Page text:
The Medicinal Herb Info site was created to help educate visitors about the often forgotten wisdom of the old ways of treating illnesses. Many of today's drugs and medicines were originally derived from natural ingredients, combinations of plants and other items found in nature.

We are not suggesting that you ignore the help of trained medical professionals, simply that you have additional options available for treating illnesses. Often the most effective treatment involves a responsible blend of both modern and traditional treatments.

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Turmeric: Be Careful Where it Comes From

turmericRecent news reports say that one of the world’s largest producers of turmeric adds a lead-laced compound to it before selling it. This producer on Bangladesh adds lead chromate to the powder.

Turmeric itself is extremely healthful and has many beneficial effects as part of the diet. But people in Bangladesh have been consuming it, along with the lead in the additive and are showing many health issues as a result.

Lead is a neurotoxin, and increases the risk of heart and brain disease in adults and interferes with children’s brain development.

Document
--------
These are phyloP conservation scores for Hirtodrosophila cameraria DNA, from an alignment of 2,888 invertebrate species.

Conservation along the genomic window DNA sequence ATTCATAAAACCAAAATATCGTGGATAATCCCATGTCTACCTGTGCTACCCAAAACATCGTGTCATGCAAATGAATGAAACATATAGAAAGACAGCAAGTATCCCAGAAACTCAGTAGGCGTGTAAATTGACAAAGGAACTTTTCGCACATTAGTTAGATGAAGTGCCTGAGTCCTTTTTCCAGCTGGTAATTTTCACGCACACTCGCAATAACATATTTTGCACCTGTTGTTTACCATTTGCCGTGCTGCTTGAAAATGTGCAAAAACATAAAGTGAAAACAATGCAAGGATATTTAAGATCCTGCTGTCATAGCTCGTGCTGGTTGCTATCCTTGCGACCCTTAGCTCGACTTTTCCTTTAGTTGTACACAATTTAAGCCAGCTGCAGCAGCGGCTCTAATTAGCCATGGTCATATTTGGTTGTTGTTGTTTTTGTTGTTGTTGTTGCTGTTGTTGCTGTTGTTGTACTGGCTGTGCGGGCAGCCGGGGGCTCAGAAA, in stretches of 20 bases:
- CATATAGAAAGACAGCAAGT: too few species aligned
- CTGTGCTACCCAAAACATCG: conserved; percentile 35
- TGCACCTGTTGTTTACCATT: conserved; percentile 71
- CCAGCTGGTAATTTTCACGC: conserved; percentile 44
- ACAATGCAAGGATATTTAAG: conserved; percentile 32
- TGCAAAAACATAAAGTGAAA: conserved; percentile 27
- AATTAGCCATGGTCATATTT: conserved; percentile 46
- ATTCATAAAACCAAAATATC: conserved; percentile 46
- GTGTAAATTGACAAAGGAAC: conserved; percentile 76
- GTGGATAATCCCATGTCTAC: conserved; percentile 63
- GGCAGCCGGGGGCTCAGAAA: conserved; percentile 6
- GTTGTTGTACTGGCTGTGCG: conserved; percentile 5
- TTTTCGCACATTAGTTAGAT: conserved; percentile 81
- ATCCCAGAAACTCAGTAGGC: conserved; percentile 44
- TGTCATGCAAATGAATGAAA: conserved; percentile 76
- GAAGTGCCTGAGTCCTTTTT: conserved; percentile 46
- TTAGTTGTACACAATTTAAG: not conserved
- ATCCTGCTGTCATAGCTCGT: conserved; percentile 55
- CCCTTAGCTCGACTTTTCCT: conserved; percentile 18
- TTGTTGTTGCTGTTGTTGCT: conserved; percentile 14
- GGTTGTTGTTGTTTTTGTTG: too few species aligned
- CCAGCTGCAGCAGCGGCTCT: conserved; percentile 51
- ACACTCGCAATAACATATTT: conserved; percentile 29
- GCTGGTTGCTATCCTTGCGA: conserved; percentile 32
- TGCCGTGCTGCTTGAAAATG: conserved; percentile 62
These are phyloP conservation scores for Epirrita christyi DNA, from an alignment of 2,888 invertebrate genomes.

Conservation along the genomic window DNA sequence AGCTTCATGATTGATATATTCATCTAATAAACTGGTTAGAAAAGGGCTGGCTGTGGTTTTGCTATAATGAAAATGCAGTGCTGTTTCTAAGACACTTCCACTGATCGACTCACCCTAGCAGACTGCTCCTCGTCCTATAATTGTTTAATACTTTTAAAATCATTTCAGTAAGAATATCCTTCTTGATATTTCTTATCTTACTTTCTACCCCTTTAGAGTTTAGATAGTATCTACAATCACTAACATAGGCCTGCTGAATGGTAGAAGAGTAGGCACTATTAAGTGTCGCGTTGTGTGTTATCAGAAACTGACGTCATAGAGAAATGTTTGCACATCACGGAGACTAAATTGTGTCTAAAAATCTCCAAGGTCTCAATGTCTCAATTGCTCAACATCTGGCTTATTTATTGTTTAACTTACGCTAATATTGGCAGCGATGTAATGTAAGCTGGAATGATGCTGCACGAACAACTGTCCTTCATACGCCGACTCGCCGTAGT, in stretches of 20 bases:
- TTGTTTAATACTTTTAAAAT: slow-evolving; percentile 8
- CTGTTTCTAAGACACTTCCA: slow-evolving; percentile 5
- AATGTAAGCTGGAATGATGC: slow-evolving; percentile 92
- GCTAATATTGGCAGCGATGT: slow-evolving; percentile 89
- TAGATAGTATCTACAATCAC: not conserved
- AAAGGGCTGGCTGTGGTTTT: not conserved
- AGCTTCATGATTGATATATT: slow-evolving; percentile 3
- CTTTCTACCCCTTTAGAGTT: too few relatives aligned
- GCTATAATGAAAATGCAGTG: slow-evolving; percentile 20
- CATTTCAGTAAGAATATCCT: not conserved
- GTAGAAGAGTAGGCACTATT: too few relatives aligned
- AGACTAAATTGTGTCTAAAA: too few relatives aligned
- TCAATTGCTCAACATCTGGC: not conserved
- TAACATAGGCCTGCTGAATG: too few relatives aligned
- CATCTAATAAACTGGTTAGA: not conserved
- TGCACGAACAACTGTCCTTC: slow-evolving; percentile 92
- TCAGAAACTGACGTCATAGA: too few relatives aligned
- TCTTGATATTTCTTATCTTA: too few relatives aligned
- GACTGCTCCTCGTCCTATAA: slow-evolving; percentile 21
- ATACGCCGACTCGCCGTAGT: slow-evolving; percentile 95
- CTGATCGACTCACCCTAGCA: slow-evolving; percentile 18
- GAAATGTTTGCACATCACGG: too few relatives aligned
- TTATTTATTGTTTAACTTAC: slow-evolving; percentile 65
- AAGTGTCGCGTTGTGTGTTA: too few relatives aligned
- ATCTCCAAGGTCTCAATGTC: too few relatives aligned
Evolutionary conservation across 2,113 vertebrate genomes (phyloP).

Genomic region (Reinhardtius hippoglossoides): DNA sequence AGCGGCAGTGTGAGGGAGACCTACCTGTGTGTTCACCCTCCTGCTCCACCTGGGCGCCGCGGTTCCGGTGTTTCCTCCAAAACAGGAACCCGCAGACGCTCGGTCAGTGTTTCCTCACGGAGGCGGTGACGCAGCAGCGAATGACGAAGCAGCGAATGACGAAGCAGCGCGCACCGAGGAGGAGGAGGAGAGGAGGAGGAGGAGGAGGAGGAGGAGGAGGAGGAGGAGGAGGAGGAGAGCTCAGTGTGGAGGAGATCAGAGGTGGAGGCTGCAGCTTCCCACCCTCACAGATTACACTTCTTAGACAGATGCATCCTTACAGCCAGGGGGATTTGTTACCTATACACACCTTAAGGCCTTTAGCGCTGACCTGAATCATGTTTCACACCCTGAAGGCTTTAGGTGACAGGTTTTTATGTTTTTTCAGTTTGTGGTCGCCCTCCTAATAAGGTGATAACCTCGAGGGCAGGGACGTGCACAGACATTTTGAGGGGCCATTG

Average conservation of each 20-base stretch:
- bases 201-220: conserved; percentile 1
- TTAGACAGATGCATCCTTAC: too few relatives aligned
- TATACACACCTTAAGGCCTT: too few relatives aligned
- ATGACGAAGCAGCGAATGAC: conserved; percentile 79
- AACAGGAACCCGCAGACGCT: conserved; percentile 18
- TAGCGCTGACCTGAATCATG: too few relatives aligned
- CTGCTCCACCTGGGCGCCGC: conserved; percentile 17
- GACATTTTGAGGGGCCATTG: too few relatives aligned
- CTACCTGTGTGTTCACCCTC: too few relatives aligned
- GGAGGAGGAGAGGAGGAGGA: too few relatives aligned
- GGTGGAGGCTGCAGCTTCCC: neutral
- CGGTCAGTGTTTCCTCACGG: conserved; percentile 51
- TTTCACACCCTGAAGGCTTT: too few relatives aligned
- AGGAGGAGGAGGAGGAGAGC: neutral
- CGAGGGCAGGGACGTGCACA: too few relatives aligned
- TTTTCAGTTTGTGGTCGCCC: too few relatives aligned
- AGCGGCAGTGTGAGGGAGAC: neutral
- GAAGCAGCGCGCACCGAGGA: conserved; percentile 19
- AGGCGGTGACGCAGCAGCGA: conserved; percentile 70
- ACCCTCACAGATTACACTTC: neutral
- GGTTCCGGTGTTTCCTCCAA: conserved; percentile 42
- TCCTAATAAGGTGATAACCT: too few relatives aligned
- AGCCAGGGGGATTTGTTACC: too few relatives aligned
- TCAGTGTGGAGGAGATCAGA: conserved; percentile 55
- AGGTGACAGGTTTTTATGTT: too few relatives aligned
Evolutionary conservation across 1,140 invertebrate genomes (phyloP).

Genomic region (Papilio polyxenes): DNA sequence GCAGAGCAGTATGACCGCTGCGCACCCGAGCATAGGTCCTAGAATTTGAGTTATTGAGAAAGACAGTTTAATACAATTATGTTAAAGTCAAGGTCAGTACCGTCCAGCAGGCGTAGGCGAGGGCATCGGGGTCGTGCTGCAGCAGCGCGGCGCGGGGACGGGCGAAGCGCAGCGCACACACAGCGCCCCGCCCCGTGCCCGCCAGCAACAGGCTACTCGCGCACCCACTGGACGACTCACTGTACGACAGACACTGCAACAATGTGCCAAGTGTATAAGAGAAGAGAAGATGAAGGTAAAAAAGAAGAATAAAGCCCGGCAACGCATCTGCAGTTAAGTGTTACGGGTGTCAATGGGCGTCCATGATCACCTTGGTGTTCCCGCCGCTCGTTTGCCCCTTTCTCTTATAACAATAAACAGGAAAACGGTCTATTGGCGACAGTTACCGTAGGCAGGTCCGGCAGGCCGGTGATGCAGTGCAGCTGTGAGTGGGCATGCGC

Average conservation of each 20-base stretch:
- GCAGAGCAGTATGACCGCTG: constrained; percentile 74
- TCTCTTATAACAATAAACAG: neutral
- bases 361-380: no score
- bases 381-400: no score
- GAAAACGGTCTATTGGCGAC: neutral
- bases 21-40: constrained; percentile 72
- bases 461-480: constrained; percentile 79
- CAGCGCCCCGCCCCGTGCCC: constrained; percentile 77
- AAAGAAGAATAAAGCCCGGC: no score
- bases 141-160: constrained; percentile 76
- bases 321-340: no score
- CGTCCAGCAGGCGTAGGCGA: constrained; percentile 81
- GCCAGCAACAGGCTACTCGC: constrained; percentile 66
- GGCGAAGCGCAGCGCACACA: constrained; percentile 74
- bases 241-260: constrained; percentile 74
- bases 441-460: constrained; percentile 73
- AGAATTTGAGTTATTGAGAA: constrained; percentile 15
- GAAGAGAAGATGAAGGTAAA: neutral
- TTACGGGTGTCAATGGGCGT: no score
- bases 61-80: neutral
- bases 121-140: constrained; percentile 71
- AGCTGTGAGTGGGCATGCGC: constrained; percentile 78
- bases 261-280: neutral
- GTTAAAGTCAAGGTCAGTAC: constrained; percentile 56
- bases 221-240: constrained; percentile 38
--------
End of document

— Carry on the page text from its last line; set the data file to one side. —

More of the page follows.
An article at Futurity.org states: “Unlike other metals, there is no safe consumption limit for lead, it’s a neurotoxin in its totality,” says the papers’ senior author Stephen Luby, professor of medicine and the director of research for the Center for Innovation in Global Health. “We cannot console ourselves proposing that if the contamination were down to such and such level, it would have been safe.”

The researchers did not find direct evidence of contaminated turmeric beyond Bangladesh, and they point out that food safety checks by the importing countries have incentivized large-scale Bangladesh spice processors to limit the amount of lead added to turmeric destined for export. However, the researchers caution, “the current system of periodic food safety checks may catch only a fraction of the adulterated turmeric being traded worldwide.”

In fact, since 2011, more than 15 brands of turmeric—distributed to countries including the US—have been recalled due to excessive levels of lead.

Researchers and others worldwide are working to find solutions to the problem, but in the meantime, check labels to find out the origin of the turmeric you buy. Whenever possible, buying the turmeric root and shredding it yourself is the safest bet.

Be sure to check out the full Turmeric page to learn all about the medicinal uses of this herb.


Resource Links

Futurity: There’s Lead in Turmeric from One of the World’s Biggest Growers

Turmeric means “yellow” in Bengali: Lead chromate pigments added to turmeric threaten public health across Bangladesh

Sources of Blood Lead Exposure in Rural Bangladesh

Stanford University: Stanford researchers find lead in turmeric

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